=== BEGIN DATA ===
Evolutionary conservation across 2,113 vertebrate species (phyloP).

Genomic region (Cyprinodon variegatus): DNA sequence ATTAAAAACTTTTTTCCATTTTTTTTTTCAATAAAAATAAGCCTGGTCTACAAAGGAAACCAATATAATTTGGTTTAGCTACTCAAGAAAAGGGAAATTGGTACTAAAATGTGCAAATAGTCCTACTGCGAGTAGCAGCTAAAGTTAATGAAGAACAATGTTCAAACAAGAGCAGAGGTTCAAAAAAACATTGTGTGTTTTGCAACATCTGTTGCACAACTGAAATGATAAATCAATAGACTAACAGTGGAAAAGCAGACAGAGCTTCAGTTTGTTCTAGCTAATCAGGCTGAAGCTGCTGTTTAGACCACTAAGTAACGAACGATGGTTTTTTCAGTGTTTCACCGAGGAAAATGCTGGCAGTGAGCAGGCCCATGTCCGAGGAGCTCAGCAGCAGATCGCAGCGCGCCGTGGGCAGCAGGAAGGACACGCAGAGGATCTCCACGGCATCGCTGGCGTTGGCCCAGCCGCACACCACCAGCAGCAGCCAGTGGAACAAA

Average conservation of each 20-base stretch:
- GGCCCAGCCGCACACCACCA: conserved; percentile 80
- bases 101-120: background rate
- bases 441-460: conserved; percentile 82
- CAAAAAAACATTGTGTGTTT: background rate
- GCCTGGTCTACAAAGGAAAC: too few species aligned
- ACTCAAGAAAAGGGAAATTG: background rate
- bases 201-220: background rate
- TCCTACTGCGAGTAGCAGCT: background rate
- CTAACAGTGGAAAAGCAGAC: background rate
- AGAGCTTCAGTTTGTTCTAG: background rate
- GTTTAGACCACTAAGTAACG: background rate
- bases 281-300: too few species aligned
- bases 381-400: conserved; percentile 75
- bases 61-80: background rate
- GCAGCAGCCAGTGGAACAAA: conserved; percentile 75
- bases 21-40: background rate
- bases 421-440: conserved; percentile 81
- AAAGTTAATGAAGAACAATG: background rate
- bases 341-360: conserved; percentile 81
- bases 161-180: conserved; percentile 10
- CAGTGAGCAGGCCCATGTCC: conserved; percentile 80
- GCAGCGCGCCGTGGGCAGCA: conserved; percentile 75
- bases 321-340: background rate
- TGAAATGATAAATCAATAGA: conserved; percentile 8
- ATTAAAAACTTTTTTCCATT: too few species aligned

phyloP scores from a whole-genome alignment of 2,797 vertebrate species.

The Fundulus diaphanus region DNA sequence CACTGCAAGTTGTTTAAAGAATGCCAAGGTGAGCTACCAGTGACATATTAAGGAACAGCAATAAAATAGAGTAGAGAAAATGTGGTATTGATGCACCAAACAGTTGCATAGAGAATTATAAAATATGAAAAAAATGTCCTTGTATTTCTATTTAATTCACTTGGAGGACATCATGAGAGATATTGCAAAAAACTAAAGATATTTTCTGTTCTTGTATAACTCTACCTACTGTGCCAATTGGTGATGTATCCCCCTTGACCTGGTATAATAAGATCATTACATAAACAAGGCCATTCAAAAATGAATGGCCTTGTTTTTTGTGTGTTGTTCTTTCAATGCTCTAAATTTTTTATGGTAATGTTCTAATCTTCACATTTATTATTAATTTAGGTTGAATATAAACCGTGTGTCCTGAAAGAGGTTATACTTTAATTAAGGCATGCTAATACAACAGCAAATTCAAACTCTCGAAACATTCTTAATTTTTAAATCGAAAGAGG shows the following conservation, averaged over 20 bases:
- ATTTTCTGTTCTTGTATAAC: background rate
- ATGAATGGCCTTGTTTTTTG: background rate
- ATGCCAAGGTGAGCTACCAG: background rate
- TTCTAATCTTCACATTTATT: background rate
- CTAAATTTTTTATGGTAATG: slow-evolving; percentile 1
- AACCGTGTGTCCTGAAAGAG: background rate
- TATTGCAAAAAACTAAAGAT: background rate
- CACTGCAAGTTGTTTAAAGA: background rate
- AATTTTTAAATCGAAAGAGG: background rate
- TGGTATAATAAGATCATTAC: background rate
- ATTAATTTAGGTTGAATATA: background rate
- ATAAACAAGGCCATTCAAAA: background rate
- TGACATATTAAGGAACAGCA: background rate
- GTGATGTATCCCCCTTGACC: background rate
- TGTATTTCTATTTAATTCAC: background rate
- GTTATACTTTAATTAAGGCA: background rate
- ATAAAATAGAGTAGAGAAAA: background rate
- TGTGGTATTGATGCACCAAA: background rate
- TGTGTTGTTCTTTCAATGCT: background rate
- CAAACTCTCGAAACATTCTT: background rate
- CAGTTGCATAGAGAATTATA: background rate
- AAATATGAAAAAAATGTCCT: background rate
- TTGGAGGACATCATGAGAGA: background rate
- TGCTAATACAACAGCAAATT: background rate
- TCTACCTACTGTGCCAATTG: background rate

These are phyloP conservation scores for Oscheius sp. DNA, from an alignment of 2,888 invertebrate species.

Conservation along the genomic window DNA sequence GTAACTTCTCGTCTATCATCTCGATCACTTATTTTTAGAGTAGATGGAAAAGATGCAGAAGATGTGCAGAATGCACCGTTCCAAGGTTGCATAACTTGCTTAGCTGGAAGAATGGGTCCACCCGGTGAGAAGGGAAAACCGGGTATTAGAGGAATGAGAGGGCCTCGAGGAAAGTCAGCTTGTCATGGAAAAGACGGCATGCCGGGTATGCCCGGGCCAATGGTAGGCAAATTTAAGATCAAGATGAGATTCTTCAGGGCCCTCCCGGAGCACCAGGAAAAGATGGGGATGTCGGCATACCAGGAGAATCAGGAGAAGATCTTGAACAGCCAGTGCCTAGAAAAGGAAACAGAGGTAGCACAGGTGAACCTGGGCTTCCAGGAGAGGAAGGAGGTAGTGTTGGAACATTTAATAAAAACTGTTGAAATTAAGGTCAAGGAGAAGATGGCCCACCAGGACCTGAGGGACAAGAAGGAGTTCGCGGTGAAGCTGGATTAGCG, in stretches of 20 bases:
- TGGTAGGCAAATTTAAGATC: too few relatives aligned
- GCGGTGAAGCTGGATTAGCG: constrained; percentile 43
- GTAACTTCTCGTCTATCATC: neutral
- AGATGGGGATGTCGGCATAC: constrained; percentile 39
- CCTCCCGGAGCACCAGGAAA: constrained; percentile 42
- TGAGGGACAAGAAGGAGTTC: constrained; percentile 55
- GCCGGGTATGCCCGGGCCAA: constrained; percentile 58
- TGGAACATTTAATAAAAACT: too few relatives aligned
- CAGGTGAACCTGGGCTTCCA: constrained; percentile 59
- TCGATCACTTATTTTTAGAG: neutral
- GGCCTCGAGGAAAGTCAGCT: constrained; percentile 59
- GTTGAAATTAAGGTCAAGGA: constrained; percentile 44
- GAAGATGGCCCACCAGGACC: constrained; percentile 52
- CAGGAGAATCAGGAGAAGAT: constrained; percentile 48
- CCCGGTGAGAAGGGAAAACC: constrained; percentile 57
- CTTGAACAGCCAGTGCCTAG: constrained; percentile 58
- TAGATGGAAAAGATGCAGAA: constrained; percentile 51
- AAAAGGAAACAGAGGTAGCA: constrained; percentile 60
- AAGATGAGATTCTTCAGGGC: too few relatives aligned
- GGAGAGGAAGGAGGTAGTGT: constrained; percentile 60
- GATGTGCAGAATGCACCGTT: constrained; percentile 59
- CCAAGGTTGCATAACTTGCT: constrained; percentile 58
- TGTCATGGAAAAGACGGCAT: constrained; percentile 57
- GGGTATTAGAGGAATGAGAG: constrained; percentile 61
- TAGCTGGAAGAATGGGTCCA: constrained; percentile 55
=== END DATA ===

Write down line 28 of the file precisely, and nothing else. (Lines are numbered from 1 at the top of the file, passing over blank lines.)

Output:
- ATTAAAAACTTTTTTCCATT: too few species aligned